John Isner, the American No 1, has told reporters that his former coach Justin Gimelstob should remain in his position on the ATP board while allegations of assault are investigated by the Los Angeles Police Department.
Isner’s view is significant because he is one of the 10 members of the ATP player council who have the right to remove former grand-slam doubles champion Gimelstob from the board if they feel he is not representing their best interests, or indeed those of the sport.
Isner was quoted on espn.com saying, "Of course Justin is very close to me, as a friend and as a coach. But even if he wasn't, at the current time I would still support him because he's innocent until proven guilty. We'll know the facts soon enough. It might not be a popular opinion, but as of now, I have to give Justin benefit of the doubt."
Isner also referred to the tweet posted by former Wimbledon champion Lleyton Hewitt on November 23, two days after Gimelstob had been arrested on suspicion of assaulting 50-year-old venture capitalist Randall Kaplan. “The ATP world tour must lead by example and do something about this,” tweeted Hewitt, whose own former coach Roger Rasheed was himself ousted from the ATP board by a vote of the player council a month ago.
"I don't think [Justin] should take a leave right now," Isner said. "We don't know the facts yet. Hewitt doesn't know the facts, either. He's the guy who was involved in his own nasty situation with James Blake [at the 2001 US Open], and I'm not calling for his head, or for him to step down from working with Tennis Australia. He's being arrogant."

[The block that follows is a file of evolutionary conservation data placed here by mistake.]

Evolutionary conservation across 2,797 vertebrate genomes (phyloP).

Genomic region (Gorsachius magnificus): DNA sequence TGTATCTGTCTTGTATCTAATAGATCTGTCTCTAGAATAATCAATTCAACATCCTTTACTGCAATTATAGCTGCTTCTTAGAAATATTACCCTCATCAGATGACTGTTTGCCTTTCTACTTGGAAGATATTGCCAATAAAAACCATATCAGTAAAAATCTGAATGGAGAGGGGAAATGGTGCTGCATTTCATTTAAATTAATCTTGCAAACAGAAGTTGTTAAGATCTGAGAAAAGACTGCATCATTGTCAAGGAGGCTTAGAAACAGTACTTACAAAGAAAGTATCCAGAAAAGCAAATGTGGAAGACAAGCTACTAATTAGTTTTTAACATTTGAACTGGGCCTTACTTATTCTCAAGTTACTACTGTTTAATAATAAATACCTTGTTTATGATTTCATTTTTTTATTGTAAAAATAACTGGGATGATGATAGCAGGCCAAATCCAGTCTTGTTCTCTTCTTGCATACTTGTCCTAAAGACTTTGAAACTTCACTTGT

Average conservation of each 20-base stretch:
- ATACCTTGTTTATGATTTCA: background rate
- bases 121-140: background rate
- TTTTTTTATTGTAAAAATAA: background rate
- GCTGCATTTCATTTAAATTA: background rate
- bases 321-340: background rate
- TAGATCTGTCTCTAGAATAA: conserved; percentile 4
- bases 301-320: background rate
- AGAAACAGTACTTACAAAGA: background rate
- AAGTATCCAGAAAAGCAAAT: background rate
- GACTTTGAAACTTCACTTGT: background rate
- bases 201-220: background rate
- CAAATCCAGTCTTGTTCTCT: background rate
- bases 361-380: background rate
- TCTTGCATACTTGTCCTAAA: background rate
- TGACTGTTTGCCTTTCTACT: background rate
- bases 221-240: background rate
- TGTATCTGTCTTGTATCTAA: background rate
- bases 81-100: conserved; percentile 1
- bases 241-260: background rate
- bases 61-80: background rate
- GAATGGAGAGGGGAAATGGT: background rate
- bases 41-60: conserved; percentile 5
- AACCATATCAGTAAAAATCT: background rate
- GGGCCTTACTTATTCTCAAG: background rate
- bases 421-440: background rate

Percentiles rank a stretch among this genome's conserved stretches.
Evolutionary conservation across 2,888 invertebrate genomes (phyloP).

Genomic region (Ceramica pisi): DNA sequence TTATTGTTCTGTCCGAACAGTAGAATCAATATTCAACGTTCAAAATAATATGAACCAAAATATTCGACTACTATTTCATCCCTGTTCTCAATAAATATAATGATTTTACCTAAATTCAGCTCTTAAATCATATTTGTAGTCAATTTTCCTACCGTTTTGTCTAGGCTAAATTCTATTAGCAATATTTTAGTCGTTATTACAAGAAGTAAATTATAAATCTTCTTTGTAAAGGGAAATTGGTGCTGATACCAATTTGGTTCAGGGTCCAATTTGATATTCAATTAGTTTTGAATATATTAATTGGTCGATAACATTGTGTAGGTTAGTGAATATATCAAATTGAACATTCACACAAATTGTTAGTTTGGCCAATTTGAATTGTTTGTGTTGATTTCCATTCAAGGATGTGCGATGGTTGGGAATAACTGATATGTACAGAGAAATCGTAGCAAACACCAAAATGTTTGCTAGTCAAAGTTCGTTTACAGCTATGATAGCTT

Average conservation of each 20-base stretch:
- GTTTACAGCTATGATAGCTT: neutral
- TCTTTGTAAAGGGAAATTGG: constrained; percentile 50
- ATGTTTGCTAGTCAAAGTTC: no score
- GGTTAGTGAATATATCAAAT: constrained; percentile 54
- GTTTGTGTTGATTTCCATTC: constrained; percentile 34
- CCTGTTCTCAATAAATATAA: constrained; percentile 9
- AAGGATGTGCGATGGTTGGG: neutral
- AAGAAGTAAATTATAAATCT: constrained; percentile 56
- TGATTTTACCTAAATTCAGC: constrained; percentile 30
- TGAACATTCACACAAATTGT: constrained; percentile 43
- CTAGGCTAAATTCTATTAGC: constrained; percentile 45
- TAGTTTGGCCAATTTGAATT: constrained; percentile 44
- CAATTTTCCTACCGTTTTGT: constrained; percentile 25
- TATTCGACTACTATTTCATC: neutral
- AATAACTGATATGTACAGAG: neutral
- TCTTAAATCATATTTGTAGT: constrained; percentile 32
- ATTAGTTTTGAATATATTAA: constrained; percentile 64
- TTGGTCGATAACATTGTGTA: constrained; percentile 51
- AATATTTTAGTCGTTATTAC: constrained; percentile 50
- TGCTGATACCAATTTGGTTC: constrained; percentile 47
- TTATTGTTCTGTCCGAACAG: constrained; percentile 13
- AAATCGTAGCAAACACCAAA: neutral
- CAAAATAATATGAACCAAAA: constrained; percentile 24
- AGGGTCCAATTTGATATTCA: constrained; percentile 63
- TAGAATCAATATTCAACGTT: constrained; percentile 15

Isner is part of a strong north American contingent on the player council, which also includes Sam Querrey and Canada’s Vasek Pospisil. According to sources, this group has generally supported Gimelstob’s views on issues such as the contested 2019 pay deal. Rasheed voted this through and was then summarily dismissed by a 7-3 majority at a player council meeting held in Paris.
Last week, The Telegraph revealed allegations from three restraining orders filed in court against Gimelstob. The most recent was filed by Kaplan – a friend of Gimelstob’s estranged wife Cary – and included the claim that “somebody attacked me from behind, knocked me to the ground, pinned me down, and punched me in the face and head more than 50 times in front of many witnesses. During this assault, he continuously screamed, ‘I am going to ----ing kill you’.”
The other two restraining orders were filed by Cary Gimelstob, and by a businessman named Kris Thabit, who both alleged that Justin Gimelstob had assaulted them. The Telegraph also published testimony from three paddle-tennis players who alleged that Gimelstob had crossed the net at a 2017 tournament in Venice Beach, Los Angeles, and laid hands on his opponents.
Gimelstob’s lawyer, Shawn Holley, initially complained that The Telegraph had not given her enough time to respond to our allegations. At the weekend, though, she released a longer statement to certain news outlets.
“Mr. Gimelstob did not intend to respond to the recent media coverage about him and instead focus on his family and career,” the statement said. “However, he now feels compelled to do so based on the nature of numerous blatantly false allegations. Mr. Gimelstob unequivocally and absolutely denies ever engaging in domestic violence or homophobic behaviour of any kind. Any suggestions to the contrary are false.
“While Mr. Gimelstob cannot respond to every allegation here due to ongoing legal matters, many are baseless, contradicted by neutral third parties and court rulings, and driven by unfortunate personal vendettas. Mr. Gimelstob looks forward to clearing his name in the appropriate forums and moving on with his family and career.”